I 645
DavidsonVsRorty: the fact that the attribution of mental states is a convention, is uninformative and unsubstantiated.
I 654
Incorrigibility/DavidsonVsRorty: Does not exist! We can make mistakes in terms of our own internal states and prop. att.s. But such cases are rare and cannot be the norm!
Question: Can we think straight out that we have a belief which we do not have in reality?
Many authors from of recent times: this could even happen quite easily. > Russell: Proposition

D I
D. Davidson
Der Mythos des Subjektiven Stuttgart 1993

D III
D. Davidson
Handlung und Ereignis Frankfurt 1990

D IV
D. Davidson
Wahrheit und Interpretation Frankfurt 1990

Fra I
M. Frank (Hrsg.)
Analytische Theorien des Selbstbewusstseins Frankfurt 1994
Rorty, R. Dennett Vs Rorty, R.
 
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Rorty II 101
DennettVsRorty: he lacks the "confidence in the truth". A refined commitment to the futility of all evidence and the relativity of every knowledge. At the end all was just talk.

Den I
D. Dennett
Darwins gefährliches Erbe Hamburg 1997

Den II
D. Dennett
Spielarten des Geistes Gütersloh 1999

Ro VI
R. Rorty
Wahrheit und Fortschritt Frankfurt 2000
Rorty, R. Habermas Vs Rorty, R.
 
Books on Amazon
I 242
HabermasVsRorty: in him, the renewing process of linguistic world-disclosure has no longer a counter-hold in the accepting process of innerworldly practice. The yes and no of communicatively acting actuators is so strongly rhetorically overruled by the linguistic contexts that the anomalies appear as nature analogous processes and not as a result of misguided troubleshooting and invalid answers.

Ha I
J. Habermas
Der philosophische Diskurs der Moderne Frankfurt 1988
Rorty, R. McDowell Vs Rorty, R.
 
Books on Amazon
McDowell I 179
Deletion of quotation/Rorty: in apparent connection with the success or failure of utterances. This question is however regarded as descriptive and not as normative. Norms/McDowellVsRorty: it is veiled that it is precisely the norms that are at stake. They are normative exactly because deletion of quotation is the norm of their results. (McDowell: normative, not descriptive).
Norms/world/thinking/Rorty: "It seems that there is no obvious reason why the further transition of the language game should have anything to do with the nature of the world.
World/thinking/McDowellVsRorty:. The idea of norms is precisely that our chances to think correctly about the world increase, if we follow them. If they do not increase, we'll have to modify the norms.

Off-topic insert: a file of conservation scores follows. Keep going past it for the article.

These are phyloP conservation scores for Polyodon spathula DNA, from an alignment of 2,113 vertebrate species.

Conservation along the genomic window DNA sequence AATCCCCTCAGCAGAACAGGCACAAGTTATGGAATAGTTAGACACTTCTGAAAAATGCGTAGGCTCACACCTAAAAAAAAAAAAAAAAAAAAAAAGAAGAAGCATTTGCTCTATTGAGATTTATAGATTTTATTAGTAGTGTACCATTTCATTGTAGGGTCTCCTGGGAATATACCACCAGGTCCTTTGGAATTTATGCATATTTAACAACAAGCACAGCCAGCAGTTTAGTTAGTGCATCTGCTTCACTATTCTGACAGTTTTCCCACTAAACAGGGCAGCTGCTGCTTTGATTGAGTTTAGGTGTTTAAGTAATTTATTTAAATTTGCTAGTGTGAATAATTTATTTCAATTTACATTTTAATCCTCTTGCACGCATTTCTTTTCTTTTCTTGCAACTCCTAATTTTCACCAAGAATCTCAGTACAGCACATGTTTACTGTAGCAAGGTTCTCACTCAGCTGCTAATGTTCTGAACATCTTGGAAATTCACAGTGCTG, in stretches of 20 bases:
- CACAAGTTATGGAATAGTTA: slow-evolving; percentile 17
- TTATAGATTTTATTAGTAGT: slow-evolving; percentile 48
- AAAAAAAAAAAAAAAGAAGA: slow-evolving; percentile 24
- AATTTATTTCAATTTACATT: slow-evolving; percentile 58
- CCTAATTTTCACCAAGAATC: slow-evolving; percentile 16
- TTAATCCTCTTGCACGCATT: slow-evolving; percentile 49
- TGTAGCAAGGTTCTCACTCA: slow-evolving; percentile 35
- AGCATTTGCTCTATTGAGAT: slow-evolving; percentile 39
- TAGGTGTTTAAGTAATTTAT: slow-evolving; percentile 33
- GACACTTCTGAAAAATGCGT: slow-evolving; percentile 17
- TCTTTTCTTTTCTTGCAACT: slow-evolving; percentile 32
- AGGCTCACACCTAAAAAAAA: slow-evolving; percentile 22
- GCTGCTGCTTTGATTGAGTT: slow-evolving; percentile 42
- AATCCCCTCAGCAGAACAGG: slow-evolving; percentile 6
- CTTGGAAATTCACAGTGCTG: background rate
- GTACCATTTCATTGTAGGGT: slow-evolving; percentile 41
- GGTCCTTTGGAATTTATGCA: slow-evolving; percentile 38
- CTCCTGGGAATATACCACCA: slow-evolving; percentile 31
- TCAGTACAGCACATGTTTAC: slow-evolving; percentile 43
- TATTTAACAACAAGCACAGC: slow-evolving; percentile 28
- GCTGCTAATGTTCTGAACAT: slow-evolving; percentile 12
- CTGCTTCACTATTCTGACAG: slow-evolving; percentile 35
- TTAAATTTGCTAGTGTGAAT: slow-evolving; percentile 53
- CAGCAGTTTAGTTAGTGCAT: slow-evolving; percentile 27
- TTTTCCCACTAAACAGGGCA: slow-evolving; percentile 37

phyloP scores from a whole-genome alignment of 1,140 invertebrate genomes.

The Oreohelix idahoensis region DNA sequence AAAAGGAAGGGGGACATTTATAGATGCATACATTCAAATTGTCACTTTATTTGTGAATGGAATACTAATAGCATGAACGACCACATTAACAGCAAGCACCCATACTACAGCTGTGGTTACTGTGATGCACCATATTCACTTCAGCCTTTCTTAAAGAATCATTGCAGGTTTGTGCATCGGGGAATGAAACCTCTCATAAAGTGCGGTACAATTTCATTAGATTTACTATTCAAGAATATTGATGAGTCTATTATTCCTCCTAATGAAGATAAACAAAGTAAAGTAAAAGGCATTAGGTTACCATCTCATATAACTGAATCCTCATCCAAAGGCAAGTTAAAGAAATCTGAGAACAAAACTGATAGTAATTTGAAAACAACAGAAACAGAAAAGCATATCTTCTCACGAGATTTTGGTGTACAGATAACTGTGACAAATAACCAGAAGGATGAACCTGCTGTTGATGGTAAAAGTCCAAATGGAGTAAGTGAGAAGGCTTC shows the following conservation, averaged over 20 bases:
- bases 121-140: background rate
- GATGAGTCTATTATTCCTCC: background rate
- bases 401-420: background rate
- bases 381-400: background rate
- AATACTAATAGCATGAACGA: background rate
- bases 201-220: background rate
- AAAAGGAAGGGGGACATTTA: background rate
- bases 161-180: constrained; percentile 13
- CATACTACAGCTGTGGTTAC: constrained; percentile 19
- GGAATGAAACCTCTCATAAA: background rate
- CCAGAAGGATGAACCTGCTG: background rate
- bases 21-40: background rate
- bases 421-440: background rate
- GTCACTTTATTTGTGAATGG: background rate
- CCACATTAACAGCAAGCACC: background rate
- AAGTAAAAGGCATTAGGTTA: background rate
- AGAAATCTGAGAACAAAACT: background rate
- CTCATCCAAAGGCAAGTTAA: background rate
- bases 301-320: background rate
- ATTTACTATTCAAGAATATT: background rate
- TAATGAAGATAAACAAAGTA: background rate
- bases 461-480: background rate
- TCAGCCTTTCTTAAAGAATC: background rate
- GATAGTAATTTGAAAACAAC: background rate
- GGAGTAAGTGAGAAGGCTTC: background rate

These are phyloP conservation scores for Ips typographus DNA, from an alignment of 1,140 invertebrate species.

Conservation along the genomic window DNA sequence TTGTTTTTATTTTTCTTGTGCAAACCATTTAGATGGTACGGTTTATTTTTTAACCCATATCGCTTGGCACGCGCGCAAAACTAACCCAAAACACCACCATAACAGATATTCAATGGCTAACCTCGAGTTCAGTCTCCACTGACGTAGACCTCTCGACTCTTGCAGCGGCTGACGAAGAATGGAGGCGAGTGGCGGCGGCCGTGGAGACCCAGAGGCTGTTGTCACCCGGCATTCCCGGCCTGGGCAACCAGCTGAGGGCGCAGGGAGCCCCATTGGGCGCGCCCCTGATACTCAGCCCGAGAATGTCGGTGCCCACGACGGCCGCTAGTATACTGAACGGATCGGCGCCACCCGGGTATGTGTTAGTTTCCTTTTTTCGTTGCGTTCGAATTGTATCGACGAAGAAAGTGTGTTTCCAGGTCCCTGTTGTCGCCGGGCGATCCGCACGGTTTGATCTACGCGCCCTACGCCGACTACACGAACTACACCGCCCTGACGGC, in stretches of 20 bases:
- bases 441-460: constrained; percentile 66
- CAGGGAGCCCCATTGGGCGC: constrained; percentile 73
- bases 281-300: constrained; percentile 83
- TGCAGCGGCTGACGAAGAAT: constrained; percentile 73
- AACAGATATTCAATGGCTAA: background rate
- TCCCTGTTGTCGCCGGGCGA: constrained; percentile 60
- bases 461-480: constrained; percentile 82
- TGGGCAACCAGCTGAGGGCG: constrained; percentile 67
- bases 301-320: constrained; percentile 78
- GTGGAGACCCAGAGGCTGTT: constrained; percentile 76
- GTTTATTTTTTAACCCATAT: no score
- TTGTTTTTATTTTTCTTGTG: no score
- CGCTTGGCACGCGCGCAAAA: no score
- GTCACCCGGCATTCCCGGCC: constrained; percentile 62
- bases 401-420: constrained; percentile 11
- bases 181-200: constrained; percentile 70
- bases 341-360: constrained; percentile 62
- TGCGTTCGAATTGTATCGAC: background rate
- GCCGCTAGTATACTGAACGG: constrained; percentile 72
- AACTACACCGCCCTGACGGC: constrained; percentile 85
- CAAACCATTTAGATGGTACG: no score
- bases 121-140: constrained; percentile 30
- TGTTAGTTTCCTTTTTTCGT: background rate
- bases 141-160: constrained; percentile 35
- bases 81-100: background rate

I 180
Radical Interpretation/Davidson/McDowell: ultimately, the field linguist appropriates norms from the internal perspective (language, coherence, not relation stimulus/world).
I 181
McDowellVsRorty: if he forbids the normative view of the field linguist (and therefore virtually suggests an outside perspective purely causal in nature), then he denies the importance of the transition from an unfortunate starting position to the interpretation reached. McDowellVsRorty: ultimately, dualism of nature and reason. Therefore, he can only be partially successful as a pragmatist. He himself, doesn't perceive that as a dualism, of course. He speaks of (Rorty): "to explain patiently that norms are different from descriptions."

MD I
J. McDowell
Geist und Welt Frankfurt 2001
Rorty, R. Nagel Vs Rorty, R.
 
Books on Amazon
I 47
Reality/World/Rorty: we believe it is pointless to ask whether neutrinos are real entities or merely useful heuristic fictions. This is what we mean when we say that it is pointless to ask whether the reality is independent from our statements. There certainly were mountains before we started to talk about mountains. The usefulness of these language games is however unrelated to the question of whether the self-existent reality, regardless of the functional way of describing this reality to people, contains mountains. (>Rorty)
I 47/48
NagelVsRorty: he won't get away so easily: his thesis contradicts the categorical statements about which it claims to be: e.g. there are infinitely many primes, racial discrimination is unjust, water is a mixture, Napoleon was less than two meters tall. Although the subjectivist may insist that he does not dispute those platitudes, he is not able to explain them:
1) There are many truths about the world that we will never know ((s) Why then "about"?)
2) Some of our beliefs are wrong, which will never be discovered.
3) If a belief was true, would it even be true if no one believed it.
If Rorty (~) says: "Injustice is nothing more than a violation of the laws of my community.", then he has to add: "Of course, the laws of my community state that not all injustice is a violation of the law."

N I
Th. Nagel
Das letzte Wort Stuttgart 1999

N II
Th. Nagel
Was bedeutet das alles? Stuttgart 1990

N III
Th. Nagel
Die Grenzen der Objektivität Stuttgart 1991

NagE I
E. Nagel
The Structure of Science: Problems in the Logic of Scientific Explanation Cambridge, MA 1979
Rorty, R. Putnam Vs Rorty, R.
 
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McDowell I 178
Rorty: from the causal point of view we can not submit our beliefs to the standards of investigation. PutnamVsRorty: then it remains a mystery how there may be something as beliefs at all. A second point then does not help further if we do not allow into take account the causal interactions between people with beliefs and the object of their beliefs. Because then it remains a mystery how this second standpoint is to supply the standards.

Putnam I 21